Additionally, I filed my story with the lead sentence ending in the words “Civil War,” which my southern editor switched to “War Between the States.”
Oddly, you are the first to question me about this. I’m surprised it has been repeated as often as you say. My editors at the time didn’t think it was necessary to run a correction in the following issue of the magazine, and to my knowledge we received no public comment. The magazine is no longer being published.
Again, thank you for asking about this and for providing the opportunity to correct it.
We followed up by contacting Insight’s former managing editor Scott Stanley. He denied putting quote marks in Waller’s copy, but said such a thing might have been done by one of six “formatting editors” at the publication, who sometimes “took liberties” with the copy. “I know Waller well enough to know that if Waller said it, he did,” Stanley said. He said Waller might have put the phrase in italics, and that a formatting editor might have changed it to a direct quote by mistake, following an Insight policy of not opening a story with italicized quotes. “My guess is that somewhere along the line, somebody played with it thinking they were doing the right thing,” Stanley said.
Update Aug. 26: Within hours after this article appeared, Candidate Irey said in a campaign news release:
Diana Irey, Aug. 25: Today I became aware for the first time that a line I used in a May press conference was not, in fact, a quote from Abraham Lincoln. It was a mistake to say the line came from President Lincoln, and the mistake was mine. I apologize.
Might Lincoln Have Said That?
Even without the quote marks, Waller’s article still suggests that Lincoln might have said it, or that the words sum up his policies. But we find little evidence that Lincoln endorsed anything so extreme as executing members of Congress for any reason, let alone for merely “acting to damage military morale.” We also discovered that Waller rests his case in part on a material misstatement of fact, and also on a serious historical error.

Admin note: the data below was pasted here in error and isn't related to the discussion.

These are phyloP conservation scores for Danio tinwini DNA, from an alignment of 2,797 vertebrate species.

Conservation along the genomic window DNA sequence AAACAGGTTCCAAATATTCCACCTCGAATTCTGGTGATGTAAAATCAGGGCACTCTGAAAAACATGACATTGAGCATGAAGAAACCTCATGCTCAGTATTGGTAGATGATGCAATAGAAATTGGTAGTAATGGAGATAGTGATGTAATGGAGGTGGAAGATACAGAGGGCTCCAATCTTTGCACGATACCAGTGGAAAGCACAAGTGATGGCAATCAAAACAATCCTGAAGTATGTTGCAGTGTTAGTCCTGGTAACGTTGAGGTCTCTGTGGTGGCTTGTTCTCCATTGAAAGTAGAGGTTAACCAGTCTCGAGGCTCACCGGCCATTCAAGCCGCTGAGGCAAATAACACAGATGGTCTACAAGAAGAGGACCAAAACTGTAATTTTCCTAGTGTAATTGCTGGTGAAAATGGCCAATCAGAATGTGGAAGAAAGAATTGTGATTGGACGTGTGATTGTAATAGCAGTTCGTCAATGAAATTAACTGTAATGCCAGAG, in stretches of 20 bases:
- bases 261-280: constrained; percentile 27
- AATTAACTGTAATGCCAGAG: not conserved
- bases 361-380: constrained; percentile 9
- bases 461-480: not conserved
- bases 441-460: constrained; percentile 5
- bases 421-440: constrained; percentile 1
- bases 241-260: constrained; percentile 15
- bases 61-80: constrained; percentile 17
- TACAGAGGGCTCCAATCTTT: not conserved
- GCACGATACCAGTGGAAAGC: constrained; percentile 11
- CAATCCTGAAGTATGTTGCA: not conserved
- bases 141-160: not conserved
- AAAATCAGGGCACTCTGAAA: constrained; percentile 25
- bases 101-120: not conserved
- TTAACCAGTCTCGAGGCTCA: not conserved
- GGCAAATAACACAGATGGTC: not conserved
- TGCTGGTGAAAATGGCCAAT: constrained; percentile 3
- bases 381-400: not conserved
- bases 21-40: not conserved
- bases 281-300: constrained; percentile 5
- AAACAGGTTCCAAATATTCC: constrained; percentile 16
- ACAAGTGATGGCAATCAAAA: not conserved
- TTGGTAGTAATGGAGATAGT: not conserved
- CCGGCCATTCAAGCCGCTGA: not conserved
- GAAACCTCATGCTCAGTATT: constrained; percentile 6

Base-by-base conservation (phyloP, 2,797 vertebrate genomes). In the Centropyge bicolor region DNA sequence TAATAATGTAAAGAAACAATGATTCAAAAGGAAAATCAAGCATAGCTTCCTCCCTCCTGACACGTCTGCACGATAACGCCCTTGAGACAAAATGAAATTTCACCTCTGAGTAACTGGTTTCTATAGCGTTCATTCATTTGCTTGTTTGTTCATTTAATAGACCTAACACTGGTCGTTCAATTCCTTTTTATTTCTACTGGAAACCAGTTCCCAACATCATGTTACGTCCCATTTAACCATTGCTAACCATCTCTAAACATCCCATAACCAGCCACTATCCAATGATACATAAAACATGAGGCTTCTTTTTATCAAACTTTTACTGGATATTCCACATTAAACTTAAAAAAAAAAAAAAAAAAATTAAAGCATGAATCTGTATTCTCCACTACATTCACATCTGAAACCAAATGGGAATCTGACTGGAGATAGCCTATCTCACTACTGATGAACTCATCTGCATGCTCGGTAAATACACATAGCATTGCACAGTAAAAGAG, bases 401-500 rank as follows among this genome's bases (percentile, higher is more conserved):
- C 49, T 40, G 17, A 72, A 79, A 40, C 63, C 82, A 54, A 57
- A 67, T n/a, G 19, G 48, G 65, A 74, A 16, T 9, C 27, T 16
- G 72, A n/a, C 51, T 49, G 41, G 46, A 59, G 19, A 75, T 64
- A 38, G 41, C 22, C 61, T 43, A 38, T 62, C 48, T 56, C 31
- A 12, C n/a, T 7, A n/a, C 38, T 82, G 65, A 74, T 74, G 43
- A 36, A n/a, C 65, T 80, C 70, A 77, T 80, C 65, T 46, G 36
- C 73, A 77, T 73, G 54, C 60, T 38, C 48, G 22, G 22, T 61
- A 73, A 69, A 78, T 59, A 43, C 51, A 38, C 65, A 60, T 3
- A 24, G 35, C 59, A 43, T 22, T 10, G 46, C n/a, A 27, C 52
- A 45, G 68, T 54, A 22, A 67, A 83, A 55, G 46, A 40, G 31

It is true that Lincoln temporarily exiled a former member of Congress, Democrat Clement Vallandigham of Ohio, a prominent critic of Lincoln who advocated allowing the South to secede. Vallandigham had given a fiery anti-war speech in Mount Vernon, Ohio saying, among other things, that the Civil War was being fought to liberate blacks and enslave whites and that men who would submit to being drafted for the Union army did not deserve to be free men. In a famous letter to Democratic Rep. Erastus Corning dated June 12, 1863, Lincoln defended the military trial and the attendant suspension of habeas corpus, and at one point referring to Vallandigham as an agitator who had been urging soldiers to desert:
Lincoln, 1863: Long experience has shown that armies can not be maintained unless desertion shall be punished by the severe penalty of death. The case requires, and the law and the Constitution, sanction this punishment– Must I shoot a simple-minded soldier boy who deserts, while I must not touch a hair of a wiley agitator who induces him to desert?
But there’s historical evidence that the arrest caught Lincoln by surprise and that he wouldn’t have advocated it had he been consulted in advance. The arrest was the doing of Gen. Ambrose Burnside, not Lincoln. The general later offered his resignation to Lincoln after hearing that the President’s entire Cabinet was in an uproar over his actions. Lincoln’s private reply can hardly be taken as an endorsement of what the general did:
Lincoln (message to Burnside, May 29, 1863): Your despatch of to-day received. When I shall wish to supersede you I will let you know. All the cabinet regretted the necessity of arresting, for instance, Vallandigham, some perhaps, doubting, that there was a real necessity for it—but, being done, all were for seeing you through with it.
Even if Lincoln had ordered the arrest it offers scant support for the notion that he favored arresting anyone solely because they “damage morale and undermine the military.” While encouraging draft evasion or desertion may fall under the broad heading of “undermining the military” it is a far more serious matter than the mere stating of political opinions that might “undermine morale.” We also note that today there’s no draft to evade, and we know of no prominent Democrats who are urging troops to go AWOL, making Waller’s parallel a dubious one at best.